Unlocking decarbonisation with IETF

3 mins read

With organisations in the industrial sector looking at ways to decarbonise, utilising grant funding through the Industrial Energy Transformation Fund can help organisations progress towards net zero and deliver on their sustainability targets. Prash Kidiyoor, Net Zero Development Manager at ENGIE explains.

Decarbonising is a significant challenge for any business. But for energy-intensive industries whose energy expenditure represents a significant proportion of production costs, improving energy-efficiency and reducing carbon emissions is a substantial undertaking that impacts every area of operations.

That’s why the UK government has introduced the Industrial Energy Transformation Fund (IETF) to support the development and deployment of technologies that enable businesses with high energy use to transition to low-carbon operations. The ultimate target is for the UK to achieve net zero carbon emissions by 2050. That will require unprecedented levels of investment in green and low-carbon technologies across all areas of the economy.

Funding for large-scale carbon reduction

The IETF makes available £289m of funding up until 2024, to help energy-intensive businesses cut their energy bills and carbon emissions through investments in energy-efficiency projects and decarbonisation technologies. The funding is available to those carbon-intensive industries that face the greatest challenges in achieving net zero, including iron and steel production, pharmaceuticals, food and drink manufacturing, refining, mining, cement production and paper and pulp processing.

Energy-intensive manufacturers can now apply for grants in Phase 1 of the IETF programme. Applications closed for the first part of Phase 1 in summer 2020, with 39 schemes approved for funding. The second part of Phase 1 is now open to applications and closes on 14 July 2021. This phase offers £40m-worth of government grants for suitable energy-efficiency and decarbonisation projects.

Accelerate progress to net-zero

Grant funding can be instrumental in bringing forward planned projects, as well as enabling projects to be implemented that would never otherwise have been affordable. By bringing forward and enabling these schemes, the grants enable manufacturers to accelerate their energy and carbon savings, increase their competitiveness in a challenging market, and move more quickly towards net zero.

IETF funding could support a whole range of decarbonisation projects for different industries. For iron and steel producers, these could include waste heat recovery and process optimisation projects, such as exhaust emissions feedback systems. In the refining sector, they could include replacing heat exchangers with higher efficiency equipment or introducing electricity generation plant to produce energy from steam let-down. Food and drink manufacturers could improve compressed air systems, refrigeration and storage technologies. Many advanced systems and technologies are now being developed to minimise energy wastage and recover heat and energy in efficient ways for reuse within processes or for electricity generation.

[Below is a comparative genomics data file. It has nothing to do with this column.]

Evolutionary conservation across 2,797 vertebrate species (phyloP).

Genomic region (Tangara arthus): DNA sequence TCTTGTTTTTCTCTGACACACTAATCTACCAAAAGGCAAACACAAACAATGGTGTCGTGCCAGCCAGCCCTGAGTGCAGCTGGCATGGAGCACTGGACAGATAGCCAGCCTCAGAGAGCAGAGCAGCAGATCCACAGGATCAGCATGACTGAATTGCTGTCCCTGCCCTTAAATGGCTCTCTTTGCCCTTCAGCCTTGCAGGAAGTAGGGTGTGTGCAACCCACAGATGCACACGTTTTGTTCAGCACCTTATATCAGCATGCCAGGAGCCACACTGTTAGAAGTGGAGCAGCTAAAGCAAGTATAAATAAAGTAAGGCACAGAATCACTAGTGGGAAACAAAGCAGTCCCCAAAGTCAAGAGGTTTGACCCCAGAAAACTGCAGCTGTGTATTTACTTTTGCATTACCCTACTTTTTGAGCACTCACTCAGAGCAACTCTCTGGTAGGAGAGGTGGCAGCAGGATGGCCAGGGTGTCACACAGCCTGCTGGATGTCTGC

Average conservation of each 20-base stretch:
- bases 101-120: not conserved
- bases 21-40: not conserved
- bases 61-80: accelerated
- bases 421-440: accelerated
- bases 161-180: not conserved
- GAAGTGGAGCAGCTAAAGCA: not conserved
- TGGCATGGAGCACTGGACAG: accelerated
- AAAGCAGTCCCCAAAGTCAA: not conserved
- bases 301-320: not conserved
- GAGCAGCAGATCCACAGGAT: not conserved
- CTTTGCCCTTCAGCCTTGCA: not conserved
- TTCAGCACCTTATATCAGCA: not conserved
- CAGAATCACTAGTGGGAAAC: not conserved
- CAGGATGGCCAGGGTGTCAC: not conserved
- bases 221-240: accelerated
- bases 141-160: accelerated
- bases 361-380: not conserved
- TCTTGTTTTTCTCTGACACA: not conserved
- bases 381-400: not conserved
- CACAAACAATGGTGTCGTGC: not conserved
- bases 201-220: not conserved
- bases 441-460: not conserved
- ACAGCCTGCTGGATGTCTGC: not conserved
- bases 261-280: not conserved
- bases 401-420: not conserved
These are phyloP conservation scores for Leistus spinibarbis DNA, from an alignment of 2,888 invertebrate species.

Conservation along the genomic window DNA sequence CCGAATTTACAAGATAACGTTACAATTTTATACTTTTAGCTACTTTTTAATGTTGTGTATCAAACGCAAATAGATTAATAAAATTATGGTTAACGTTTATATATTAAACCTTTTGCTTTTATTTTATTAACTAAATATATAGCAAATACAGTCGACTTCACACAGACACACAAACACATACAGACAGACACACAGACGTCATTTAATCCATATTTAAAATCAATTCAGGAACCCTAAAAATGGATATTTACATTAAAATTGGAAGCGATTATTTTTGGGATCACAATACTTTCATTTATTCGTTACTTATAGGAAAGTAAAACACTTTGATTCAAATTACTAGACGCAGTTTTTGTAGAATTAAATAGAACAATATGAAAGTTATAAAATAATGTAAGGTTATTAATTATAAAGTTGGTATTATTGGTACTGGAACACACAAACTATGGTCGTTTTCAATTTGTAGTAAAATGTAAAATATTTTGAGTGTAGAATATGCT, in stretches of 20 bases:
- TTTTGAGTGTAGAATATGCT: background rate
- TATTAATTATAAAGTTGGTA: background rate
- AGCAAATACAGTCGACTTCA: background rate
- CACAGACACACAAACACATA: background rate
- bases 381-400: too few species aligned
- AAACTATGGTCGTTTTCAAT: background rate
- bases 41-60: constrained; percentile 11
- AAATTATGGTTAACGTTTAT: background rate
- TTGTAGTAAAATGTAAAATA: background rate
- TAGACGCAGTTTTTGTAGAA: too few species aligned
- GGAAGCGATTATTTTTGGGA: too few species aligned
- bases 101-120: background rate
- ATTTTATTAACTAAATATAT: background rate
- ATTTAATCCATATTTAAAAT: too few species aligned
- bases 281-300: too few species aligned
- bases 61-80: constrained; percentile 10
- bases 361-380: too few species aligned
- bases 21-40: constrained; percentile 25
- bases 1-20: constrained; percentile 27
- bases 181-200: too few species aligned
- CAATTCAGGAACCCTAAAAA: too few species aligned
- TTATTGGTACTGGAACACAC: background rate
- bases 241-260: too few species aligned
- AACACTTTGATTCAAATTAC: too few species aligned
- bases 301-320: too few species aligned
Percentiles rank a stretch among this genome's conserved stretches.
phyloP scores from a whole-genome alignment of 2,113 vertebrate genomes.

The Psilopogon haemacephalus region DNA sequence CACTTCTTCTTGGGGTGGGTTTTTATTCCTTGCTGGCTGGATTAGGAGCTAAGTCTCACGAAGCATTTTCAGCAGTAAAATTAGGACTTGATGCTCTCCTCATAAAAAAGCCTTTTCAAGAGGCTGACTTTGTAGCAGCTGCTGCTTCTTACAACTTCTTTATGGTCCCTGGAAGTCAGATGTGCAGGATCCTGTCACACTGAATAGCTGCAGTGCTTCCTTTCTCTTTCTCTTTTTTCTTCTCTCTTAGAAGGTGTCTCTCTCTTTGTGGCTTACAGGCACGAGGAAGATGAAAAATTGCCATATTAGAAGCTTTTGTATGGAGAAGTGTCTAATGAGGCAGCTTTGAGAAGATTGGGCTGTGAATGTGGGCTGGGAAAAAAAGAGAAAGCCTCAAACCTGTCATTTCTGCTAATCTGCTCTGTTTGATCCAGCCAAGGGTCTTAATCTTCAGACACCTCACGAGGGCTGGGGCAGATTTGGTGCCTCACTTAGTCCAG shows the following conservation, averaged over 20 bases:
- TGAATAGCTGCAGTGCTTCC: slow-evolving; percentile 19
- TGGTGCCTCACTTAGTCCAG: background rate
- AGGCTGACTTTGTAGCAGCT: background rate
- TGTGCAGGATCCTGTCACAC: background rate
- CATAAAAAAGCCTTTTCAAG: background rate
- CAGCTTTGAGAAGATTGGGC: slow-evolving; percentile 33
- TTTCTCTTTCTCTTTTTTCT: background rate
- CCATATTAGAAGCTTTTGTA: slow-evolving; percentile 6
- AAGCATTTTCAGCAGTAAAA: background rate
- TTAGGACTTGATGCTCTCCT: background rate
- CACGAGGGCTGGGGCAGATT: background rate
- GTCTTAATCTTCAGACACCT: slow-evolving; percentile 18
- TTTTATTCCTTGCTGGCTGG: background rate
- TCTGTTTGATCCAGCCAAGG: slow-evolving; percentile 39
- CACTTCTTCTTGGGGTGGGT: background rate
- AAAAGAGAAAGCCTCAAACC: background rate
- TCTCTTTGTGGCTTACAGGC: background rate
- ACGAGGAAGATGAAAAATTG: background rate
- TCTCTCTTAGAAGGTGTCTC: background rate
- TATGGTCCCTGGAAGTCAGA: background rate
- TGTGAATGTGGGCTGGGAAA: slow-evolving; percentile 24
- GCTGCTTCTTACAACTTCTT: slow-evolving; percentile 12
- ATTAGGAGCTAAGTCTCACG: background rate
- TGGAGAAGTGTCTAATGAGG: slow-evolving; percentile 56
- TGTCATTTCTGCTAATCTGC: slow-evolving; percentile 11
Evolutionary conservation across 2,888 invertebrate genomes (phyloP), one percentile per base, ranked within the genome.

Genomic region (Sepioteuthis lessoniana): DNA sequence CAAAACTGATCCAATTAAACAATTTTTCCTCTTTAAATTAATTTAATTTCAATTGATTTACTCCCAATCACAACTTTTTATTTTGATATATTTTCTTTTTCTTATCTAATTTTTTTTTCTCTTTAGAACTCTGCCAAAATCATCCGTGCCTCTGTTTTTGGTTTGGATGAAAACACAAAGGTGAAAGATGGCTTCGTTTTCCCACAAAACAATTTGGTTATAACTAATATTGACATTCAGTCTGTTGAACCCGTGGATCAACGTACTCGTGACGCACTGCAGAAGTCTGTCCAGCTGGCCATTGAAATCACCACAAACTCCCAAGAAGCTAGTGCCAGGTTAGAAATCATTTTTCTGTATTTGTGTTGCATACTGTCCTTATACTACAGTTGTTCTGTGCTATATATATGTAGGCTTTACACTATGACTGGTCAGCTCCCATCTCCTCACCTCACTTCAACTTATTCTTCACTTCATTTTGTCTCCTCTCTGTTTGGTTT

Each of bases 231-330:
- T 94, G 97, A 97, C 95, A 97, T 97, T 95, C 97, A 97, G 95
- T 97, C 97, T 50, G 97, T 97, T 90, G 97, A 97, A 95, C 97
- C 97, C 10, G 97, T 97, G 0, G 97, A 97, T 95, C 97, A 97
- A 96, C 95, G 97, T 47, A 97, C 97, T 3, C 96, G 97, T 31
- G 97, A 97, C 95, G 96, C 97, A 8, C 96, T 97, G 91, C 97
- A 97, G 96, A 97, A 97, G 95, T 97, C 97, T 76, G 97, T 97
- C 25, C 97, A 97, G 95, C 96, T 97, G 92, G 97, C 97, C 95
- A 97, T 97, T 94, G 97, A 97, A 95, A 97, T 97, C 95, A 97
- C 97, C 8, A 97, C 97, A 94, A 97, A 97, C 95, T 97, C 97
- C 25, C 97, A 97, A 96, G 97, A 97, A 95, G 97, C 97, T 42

Joined-up thinking

Any large-scale investments made in energy-efficiency programmes or decarbonisation technology need to be part of a coordinated roadmap leading towards net zero. To ensure grant-supported investments have the greatest possible impact on carbon emissions, they need to be considered as part of an integrated and sustained net zero strategy. Any new systems or processes are likely to demand changes to manufacturing or production operations, so they require buy-in from the entire business.

Feasibility and engineering design studies

Before committing to any such changes, businesses need to evaluate the feasibility of new technologies and the potential impact of process efficiencies. This is when investing up-front in feasibility studies pays dividends – ensuring you accurately assess risks, costs and benefits before committing to investment decisions.

That’s why the government has decided to offer a proportion of IETF grant funding to support companies in conducting feasibility and Front End Engineering Design (FEED) studies. By providing grant funding for these studies, the scheme enables businesses to undertake the thorough preliminary technical and financial analyses that are essential to the long-term success of decarbonisation projects.

Access to expertise

Many businesses lack the resources to develop an effective net zero roadmap and face financial barriers in raising internal capital to fund effective feasibility and engineering studies. IETF funding could therefore be a game changer, providing the finance businesses need to access this specialist support.

Working with a delivery partner with the right expertise, businesses can properly assess and quantify energy consumption and carbon emissions across their operations and conduct a full assessment of the long-term possibilities for energy efficiency, carbon reduction and green energy sourcing. The right specialists can also identify suitable technology and engineering investments and develop the investment-grade proposals and engineering plans required to apply successfully for IETF funding to deliver those projects.

The combination of grant funding and specialist support could be the catalyst energy-intensive industries need to launch meaningful and sustainable carbon-reduction programmes that will help achieve the net zero goal.